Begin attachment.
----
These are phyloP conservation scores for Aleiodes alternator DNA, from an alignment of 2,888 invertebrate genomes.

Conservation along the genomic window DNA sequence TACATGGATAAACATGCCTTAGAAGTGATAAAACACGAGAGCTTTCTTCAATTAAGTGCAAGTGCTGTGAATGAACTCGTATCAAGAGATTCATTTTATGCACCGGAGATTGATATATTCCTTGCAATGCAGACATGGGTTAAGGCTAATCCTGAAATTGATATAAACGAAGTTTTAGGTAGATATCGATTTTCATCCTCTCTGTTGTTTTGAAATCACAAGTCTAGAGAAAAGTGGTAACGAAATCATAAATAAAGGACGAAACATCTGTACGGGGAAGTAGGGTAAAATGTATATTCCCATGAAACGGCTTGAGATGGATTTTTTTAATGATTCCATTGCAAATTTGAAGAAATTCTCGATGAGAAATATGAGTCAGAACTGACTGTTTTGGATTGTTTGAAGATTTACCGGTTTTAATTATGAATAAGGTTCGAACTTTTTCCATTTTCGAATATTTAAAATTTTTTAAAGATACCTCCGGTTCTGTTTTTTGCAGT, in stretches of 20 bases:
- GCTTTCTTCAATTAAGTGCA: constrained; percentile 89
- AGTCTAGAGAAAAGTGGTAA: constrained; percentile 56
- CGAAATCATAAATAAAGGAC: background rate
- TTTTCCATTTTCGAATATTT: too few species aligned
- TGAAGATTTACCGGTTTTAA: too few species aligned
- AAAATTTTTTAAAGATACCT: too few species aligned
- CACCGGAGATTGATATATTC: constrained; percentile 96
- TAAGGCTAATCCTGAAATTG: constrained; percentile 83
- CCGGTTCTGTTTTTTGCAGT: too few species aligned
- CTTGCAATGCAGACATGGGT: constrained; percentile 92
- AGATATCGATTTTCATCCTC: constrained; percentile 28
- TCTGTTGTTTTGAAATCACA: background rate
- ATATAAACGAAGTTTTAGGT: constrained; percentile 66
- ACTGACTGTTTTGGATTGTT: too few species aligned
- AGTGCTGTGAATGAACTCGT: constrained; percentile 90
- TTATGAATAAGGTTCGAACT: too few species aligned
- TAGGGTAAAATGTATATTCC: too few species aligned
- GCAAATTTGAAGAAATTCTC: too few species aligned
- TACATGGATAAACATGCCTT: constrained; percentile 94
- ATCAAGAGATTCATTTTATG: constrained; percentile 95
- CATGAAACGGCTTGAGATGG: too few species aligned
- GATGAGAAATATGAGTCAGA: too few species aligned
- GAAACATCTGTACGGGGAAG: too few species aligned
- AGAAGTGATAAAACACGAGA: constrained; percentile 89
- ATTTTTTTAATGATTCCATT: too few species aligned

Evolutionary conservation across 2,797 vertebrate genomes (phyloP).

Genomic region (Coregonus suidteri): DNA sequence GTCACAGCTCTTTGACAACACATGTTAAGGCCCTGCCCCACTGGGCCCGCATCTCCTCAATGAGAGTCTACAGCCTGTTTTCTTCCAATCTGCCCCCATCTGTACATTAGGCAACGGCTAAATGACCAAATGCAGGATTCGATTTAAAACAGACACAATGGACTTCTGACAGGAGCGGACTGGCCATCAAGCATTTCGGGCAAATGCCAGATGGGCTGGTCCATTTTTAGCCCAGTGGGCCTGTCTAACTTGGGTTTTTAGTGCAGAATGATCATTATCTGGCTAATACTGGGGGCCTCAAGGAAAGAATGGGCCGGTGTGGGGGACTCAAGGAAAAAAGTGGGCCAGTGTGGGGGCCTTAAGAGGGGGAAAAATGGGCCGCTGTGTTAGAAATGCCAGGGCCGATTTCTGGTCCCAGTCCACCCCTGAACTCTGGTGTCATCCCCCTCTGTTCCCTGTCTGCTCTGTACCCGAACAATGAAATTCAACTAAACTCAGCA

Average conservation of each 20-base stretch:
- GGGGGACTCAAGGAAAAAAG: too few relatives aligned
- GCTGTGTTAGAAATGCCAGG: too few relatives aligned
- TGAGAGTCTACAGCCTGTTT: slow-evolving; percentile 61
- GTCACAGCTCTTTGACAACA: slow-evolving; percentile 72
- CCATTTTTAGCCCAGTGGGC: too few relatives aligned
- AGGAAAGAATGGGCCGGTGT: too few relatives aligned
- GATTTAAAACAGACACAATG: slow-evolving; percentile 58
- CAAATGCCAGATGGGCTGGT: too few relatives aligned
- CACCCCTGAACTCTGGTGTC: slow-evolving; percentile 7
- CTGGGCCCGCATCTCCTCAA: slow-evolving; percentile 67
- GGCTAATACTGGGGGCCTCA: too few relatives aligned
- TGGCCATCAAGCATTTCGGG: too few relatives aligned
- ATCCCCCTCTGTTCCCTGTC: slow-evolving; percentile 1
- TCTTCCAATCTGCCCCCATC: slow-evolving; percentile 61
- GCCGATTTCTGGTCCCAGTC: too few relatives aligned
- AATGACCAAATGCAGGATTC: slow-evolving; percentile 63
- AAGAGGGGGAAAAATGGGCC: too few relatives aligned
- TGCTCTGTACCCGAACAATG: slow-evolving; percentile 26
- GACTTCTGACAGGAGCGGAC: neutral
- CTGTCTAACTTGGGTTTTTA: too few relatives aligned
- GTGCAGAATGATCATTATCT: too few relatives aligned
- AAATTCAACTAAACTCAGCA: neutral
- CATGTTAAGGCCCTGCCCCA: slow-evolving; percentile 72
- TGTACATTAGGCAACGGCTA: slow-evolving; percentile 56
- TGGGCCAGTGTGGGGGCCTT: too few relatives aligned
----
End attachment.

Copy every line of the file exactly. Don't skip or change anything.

These are phyloP conservation scores for Aleiodes alternator DNA, from an alignment of 2,888 invertebrate genomes.

Conservation along the genomic window DNA sequence TACATGGATAAACATGCCTTAGAAGTGATAAAACACGAGAGCTTTCTTCAATTAAGTGCAAGTGCTGTGAATGAACTCGTATCAAGAGATTCATTTTATGCACCGGAGATTGATATATTCCTTGCAATGCAGACATGGGTTAAGGCTAATCCTGAAATTGATATAAACGAAGTTTTAGGTAGATATCGATTTTCATCCTCTCTGTTGTTTTGAAATCACAAGTCTAGAGAAAAGTGGTAACGAAATCATAAATAAAGGACGAAACATCTGTACGGGGAAGTAGGGTAAAATGTATATTCCCATGAAACGGCTTGAGATGGATTTTTTTAATGATTCCATTGCAAATTTGAAGAAATTCTCGATGAGAAATATGAGTCAGAACTGACTGTTTTGGATTGTTTGAAGATTTACCGGTTTTAATTATGAATAAGGTTCGAACTTTTTCCATTTTCGAATATTTAAAATTTTTTAAAGATACCTCCGGTTCTGTTTTTTGCAGT, in stretches of 20 bases:
- GCTTTCTTCAATTAAGTGCA: constrained; percentile 89
- AGTCTAGAGAAAAGTGGTAA: constrained; percentile 56
- CGAAATCATAAATAAAGGAC: background rate
- TTTTCCATTTTCGAATATTT: too few species aligned
- TGAAGATTTACCGGTTTTAA: too few species aligned
- AAAATTTTTTAAAGATACCT: too few species aligned
- CACCGGAGATTGATATATTC: constrained; percentile 96
- TAAGGCTAATCCTGAAATTG: constrained; percentile 83
- CCGGTTCTGTTTTTTGCAGT: too few species aligned
- CTTGCAATGCAGACATGGGT: constrained; percentile 92
- AGATATCGATTTTCATCCTC: constrained; percentile 28
- TCTGTTGTTTTGAAATCACA: background rate
- ATATAAACGAAGTTTTAGGT: constrained; percentile 66
- ACTGACTGTTTTGGATTGTT: too few species aligned
- AGTGCTGTGAATGAACTCGT: constrained; percentile 90
- TTATGAATAAGGTTCGAACT: too few species aligned
- TAGGGTAAAATGTATATTCC: too few species aligned
- GCAAATTTGAAGAAATTCTC: too few species aligned
- TACATGGATAAACATGCCTT: constrained; percentile 94
- ATCAAGAGATTCATTTTATG: constrained; percentile 95
- CATGAAACGGCTTGAGATGG: too few species aligned
- GATGAGAAATATGAGTCAGA: too few species aligned
- GAAACATCTGTACGGGGAAG: too few species aligned
- AGAAGTGATAAAACACGAGA: constrained; percentile 89
- ATTTTTTTAATGATTCCATT: too few species aligned

Evolutionary conservation across 2,797 vertebrate genomes (phyloP).

Genomic region (Coregonus suidteri): DNA sequence GTCACAGCTCTTTGACAACACATGTTAAGGCCCTGCCCCACTGGGCCCGCATCTCCTCAATGAGAGTCTACAGCCTGTTTTCTTCCAATCTGCCCCCATCTGTACATTAGGCAACGGCTAAATGACCAAATGCAGGATTCGATTTAAAACAGACACAATGGACTTCTGACAGGAGCGGACTGGCCATCAAGCATTTCGGGCAAATGCCAGATGGGCTGGTCCATTTTTAGCCCAGTGGGCCTGTCTAACTTGGGTTTTTAGTGCAGAATGATCATTATCTGGCTAATACTGGGGGCCTCAAGGAAAGAATGGGCCGGTGTGGGGGACTCAAGGAAAAAAGTGGGCCAGTGTGGGGGCCTTAAGAGGGGGAAAAATGGGCCGCTGTGTTAGAAATGCCAGGGCCGATTTCTGGTCCCAGTCCACCCCTGAACTCTGGTGTCATCCCCCTCTGTTCCCTGTCTGCTCTGTACCCGAACAATGAAATTCAACTAAACTCAGCA

Average conservation of each 20-base stretch:
- GGGGGACTCAAGGAAAAAAG: too few relatives aligned
- GCTGTGTTAGAAATGCCAGG: too few relatives aligned
- TGAGAGTCTACAGCCTGTTT: slow-evolving; percentile 61
- GTCACAGCTCTTTGACAACA: slow-evolving; percentile 72
- CCATTTTTAGCCCAGTGGGC: too few relatives aligned
- AGGAAAGAATGGGCCGGTGT: too few relatives aligned
- GATTTAAAACAGACACAATG: slow-evolving; percentile 58
- CAAATGCCAGATGGGCTGGT: too few relatives aligned
- CACCCCTGAACTCTGGTGTC: slow-evolving; percentile 7
- CTGGGCCCGCATCTCCTCAA: slow-evolving; percentile 67
- GGCTAATACTGGGGGCCTCA: too few relatives aligned
- TGGCCATCAAGCATTTCGGG: too few relatives aligned
- ATCCCCCTCTGTTCCCTGTC: slow-evolving; percentile 1
- TCTTCCAATCTGCCCCCATC: slow-evolving; percentile 61
- GCCGATTTCTGGTCCCAGTC: too few relatives aligned
- AATGACCAAATGCAGGATTC: slow-evolving; percentile 63
- AAGAGGGGGAAAAATGGGCC: too few relatives aligned
- TGCTCTGTACCCGAACAATG: slow-evolving; percentile 26
- GACTTCTGACAGGAGCGGAC: neutral
- CTGTCTAACTTGGGTTTTTA: too few relatives aligned
- GTGCAGAATGATCATTATCT: too few relatives aligned
- AAATTCAACTAAACTCAGCA: neutral
- CATGTTAAGGCCCTGCCCCA: slow-evolving; percentile 72
- TGTACATTAGGCAACGGCTA: slow-evolving; percentile 56
- TGGGCCAGTGTGGGGGCCTT: too few relatives aligned